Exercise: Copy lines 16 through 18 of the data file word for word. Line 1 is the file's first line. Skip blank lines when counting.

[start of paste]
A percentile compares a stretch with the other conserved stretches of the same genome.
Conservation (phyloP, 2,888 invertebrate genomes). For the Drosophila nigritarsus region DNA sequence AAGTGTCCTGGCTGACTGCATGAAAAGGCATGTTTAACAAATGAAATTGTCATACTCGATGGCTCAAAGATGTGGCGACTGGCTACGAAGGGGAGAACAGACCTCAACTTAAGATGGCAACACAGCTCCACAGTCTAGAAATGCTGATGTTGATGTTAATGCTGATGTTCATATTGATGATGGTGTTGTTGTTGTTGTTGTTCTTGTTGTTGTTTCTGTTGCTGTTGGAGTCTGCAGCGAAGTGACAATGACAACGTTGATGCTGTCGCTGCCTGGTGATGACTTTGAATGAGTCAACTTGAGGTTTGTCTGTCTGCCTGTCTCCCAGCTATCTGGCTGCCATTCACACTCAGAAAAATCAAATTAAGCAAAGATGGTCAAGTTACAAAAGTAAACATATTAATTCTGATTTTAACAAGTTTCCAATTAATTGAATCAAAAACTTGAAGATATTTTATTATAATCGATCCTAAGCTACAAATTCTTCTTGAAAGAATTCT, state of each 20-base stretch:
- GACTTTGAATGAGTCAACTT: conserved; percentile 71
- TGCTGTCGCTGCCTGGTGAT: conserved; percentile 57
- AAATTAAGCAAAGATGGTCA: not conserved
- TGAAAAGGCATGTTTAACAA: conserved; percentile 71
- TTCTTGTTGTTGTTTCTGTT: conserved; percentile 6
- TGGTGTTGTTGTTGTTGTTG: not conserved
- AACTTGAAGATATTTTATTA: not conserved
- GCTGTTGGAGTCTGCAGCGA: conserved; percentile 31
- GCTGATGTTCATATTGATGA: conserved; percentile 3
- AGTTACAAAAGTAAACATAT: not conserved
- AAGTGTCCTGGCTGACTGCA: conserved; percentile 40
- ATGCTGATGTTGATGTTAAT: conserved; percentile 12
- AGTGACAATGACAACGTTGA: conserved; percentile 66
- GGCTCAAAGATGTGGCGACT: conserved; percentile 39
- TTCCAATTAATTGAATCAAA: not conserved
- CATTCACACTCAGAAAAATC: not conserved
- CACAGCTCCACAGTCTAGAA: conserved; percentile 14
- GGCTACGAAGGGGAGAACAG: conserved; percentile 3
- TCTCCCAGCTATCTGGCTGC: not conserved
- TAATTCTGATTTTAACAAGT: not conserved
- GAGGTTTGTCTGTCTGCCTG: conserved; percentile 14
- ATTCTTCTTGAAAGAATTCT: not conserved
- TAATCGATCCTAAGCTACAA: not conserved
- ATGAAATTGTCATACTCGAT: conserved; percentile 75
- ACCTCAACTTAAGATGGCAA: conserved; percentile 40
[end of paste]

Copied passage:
- GGCTCAAAGATGTGGCGACT: conserved; percentile 39
- TTCCAATTAATTGAATCAAA: not conserved
- CATTCACACTCAGAAAAATC: not conserved